Re­newed EU, Turkey ten­sions: Tough times ahead

Pakistan Observer - - EDITORIALS & COMMENTS -

IT was only go­ing to be a mat­ter of time be­fore the deal be­tween the EU and Turkey aimed at putting an end to per­ilous refugee jour­neys across the Aegean sea was put to the test, both in its ef­fec­tive­ness in stem­ming the flow and in its po­lit­i­cal con­se­quences. As to the first, the num­bers have spec­tac­u­larly come down since the agree­ment was made in March, which can only be a good thing. But the po­lit­i­cal and le­gal dif­fi­cul­ties of the ar­range­ment have been ex­posed even as the num­bers fall. The re­newed ten­sions be­tween Brus­sels and Ankara are quite se­ri­ous. The EU’s un­easi­ness with what it has ne­go­ti­ated with the Turk­ish govern­ment is ev­i­dent, as is Turk­ish ir­ri­ta­tion. How each side man­ages those ten­sions will de­ter­mine a great deal, but the un­der­ly­ing dif­fi­culty is that Euro­peans have lim­ited sway over Turkey’s lead­er­ship be­cause they are in a state of de­pen­dence on Turk­ish pres­i­dent Re­cep Tayyip Er­doðan.

Re­cent events sug­gest the deal is quite frag­ile. Jean-Claude Juncker, the pres­i­dent of the EU com­mis­sion, has made it plain agree­ment would be void if Turkey does not re­scind its anti-ter­ror law. Can­celling that leg­is­la­tion is one of con­di­tions Turkey has to meet for visa-free travel to be granted to its cit­i­zens within Euro­pean Schen­gen zone. Free travel is one of the key in­cen­tives of­fered to Turkey in ex­change for tak­ing back both mi­grants who do not qual­ify for asy­lum in Europe and Syr­i­ans who find them­selves blocked in Greece. Last week, an­other po­ten­tial stum­bling block ap­peared when EU took ex­cep­tion to a con­sti­tu­tional amend­ment be­ing pushed through Turk­ish par­lia­ment un­der which MPs would be stripped of their im­mu­nity to pros­e­cu­tion, a move likely to lead to oust­ing of Kur­dish law­mak­ers. Ger­man Chan­cel­lor An­gela Merkel said on Sun­day that she would raise the is­sue when she meets Pres­i­dent Er­doðan on Mon­day. An­other came when a Greek court ruled that send­ing back mi­grants to Turkey vi­o­lated fun­da­men­tal prin­ci­ples con­tained in 1951 refugee con­ven­tion be­cause that coun­try can­not be con­sid­ered safe. This came af­ter hu­man rights or­gan­i­sa­tions had crit­i­cised Turkey for block­ing refugees at­tempt­ing to en­ter coun­try from Syria, even open­ing fire on them. Turk­ish au­thor­i­ties deny hav­ing a pol­icy of push­ing Syr­i­ans back, and it is un­clear whether Turk­ish bor­der guards fired know­ingly at refugees or whether they acted for se­cu­rity rea­sons in a re­gion where ISIS has tried to gain a foothold.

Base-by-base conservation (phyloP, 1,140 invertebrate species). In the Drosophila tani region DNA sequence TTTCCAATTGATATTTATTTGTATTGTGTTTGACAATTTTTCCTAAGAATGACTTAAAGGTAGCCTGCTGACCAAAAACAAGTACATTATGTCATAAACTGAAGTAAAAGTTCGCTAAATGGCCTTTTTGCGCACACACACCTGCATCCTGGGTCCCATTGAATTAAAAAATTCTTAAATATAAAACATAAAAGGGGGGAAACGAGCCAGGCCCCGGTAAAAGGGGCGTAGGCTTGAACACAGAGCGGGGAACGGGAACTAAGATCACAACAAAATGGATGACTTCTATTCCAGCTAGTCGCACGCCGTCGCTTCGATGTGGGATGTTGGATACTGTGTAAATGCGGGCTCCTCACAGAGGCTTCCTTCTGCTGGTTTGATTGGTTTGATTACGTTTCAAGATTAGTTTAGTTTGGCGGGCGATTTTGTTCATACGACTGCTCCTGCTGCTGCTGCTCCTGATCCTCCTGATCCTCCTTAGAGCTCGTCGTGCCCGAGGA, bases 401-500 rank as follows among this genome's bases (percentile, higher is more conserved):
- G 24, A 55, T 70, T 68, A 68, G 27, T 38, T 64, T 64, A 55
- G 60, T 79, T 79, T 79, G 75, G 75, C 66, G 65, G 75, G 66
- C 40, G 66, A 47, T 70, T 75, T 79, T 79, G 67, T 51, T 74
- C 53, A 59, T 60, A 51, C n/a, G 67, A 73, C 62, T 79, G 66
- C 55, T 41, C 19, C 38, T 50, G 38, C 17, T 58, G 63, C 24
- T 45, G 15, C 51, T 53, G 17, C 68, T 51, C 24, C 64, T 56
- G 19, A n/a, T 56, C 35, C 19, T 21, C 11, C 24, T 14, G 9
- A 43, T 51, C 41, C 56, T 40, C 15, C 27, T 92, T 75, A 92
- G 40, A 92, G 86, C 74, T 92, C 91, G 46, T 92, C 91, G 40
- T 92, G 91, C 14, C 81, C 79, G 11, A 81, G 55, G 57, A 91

Not the least of the prob­lems is that Mr Er­doðan has been con­cen­trat­ing more power into his hands since the res­ig­na­tion of prime min­is­ter Ah­met Davu­toðlu. Mr Davu­toðlu’s re­place­ment, Bi­nali Yýldýrým, is a long-time Er­doðan loy­al­ist who many be­lieve will help push through con­sti­tu­tional changes aimed at cre­at­ing an all-pow­er­ful pres­i­den­tial sys­tem. All this is hap­pen­ing in the run-up to a large in­ter­na­tional gath­er­ing this week in Turkey, the first ever World Hu­man­i­tar­ian Sum­mit, spear­headed by the UN. The think­ing be­hind the EU-Turkey deal was that it was needed not only to al­le­vi­ate a des­per­ate hu­man­i­tar­ian sit­u­a­tion, but to re­duce pop­ulist and xeno­pho­bic re­ac­tions through­out Europe. Time was of the essence. With the warm weather ap­proach­ing, the refugee flow was threat­en­ing to take on even larger dimensions than in 2015, when more than a mil­lion peo­ple ar­rived in Europe. Time was also short po­lit­i­cally, with im­por­tant votes due in sev­eral Euro­pean coun­tries, in­clud­ing the Bri­tish ref­er­en­dum. But the Brexit camp’s use of the Turk­ish is­sue has been men­da­cious. The deal does not prom­ise EU ac­ces­sion for Turkey, it only re­ac­ti­vates ne­go­ti­a­tions that have been go­ing on for over a decade. Nor would visa-free travel for Turks mean that huge num­bers would start set­tling in Europe. It ap­pears un­likely Turkey will meet the end-of-June dead­line for all con­di­tions to be filled for visa-free travel. The hope among Euro­pean of­fi­cials is that Er­doðan will nev­er­the­less avoid can­celling the deal, be­cause of po­lit­i­cal ben­e­fit he has drawn from it so far. Both sides, in spite of their ob­vi­ous dif­fer­ences, need this ar­range­ment to con­tinue. A rep­e­ti­tion of last year’s tragedies does not bear think­ing about. — The Guardian

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